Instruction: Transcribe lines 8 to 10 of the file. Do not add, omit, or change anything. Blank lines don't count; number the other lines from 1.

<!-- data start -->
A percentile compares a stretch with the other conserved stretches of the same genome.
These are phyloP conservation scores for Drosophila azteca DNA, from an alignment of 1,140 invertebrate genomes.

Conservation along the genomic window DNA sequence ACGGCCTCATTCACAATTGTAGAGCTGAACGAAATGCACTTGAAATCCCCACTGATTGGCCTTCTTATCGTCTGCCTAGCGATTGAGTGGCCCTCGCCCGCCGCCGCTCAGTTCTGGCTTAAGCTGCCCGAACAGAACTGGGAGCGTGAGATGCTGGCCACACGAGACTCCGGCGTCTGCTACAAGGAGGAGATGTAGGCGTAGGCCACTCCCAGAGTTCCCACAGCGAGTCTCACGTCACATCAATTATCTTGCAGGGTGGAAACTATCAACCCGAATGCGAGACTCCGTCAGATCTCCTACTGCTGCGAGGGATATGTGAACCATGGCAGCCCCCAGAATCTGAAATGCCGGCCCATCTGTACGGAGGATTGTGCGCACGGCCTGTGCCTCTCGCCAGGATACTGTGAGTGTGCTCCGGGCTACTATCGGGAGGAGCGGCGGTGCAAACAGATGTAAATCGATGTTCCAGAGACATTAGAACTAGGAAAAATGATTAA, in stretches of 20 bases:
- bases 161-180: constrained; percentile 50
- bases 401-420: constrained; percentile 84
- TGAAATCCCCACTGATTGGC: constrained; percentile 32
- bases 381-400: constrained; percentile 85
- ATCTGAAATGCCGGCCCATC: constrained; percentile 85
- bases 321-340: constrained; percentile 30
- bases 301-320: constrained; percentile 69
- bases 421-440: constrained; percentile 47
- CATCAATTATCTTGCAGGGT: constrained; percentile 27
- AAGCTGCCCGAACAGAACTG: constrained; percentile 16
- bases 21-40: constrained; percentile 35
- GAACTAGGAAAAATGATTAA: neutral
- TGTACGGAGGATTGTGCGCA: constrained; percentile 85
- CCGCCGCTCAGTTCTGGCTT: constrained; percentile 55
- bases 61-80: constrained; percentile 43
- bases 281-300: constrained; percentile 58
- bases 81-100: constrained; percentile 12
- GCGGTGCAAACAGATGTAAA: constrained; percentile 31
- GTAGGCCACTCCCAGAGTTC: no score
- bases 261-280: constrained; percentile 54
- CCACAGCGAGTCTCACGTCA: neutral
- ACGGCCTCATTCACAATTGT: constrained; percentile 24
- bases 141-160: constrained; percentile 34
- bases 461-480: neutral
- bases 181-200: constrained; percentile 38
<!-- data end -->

- ATCTGAAATGCCGGCCCATC: constrained; percentile 85
- bases 321-340: constrained; percentile 30
- bases 301-320: constrained; percentile 69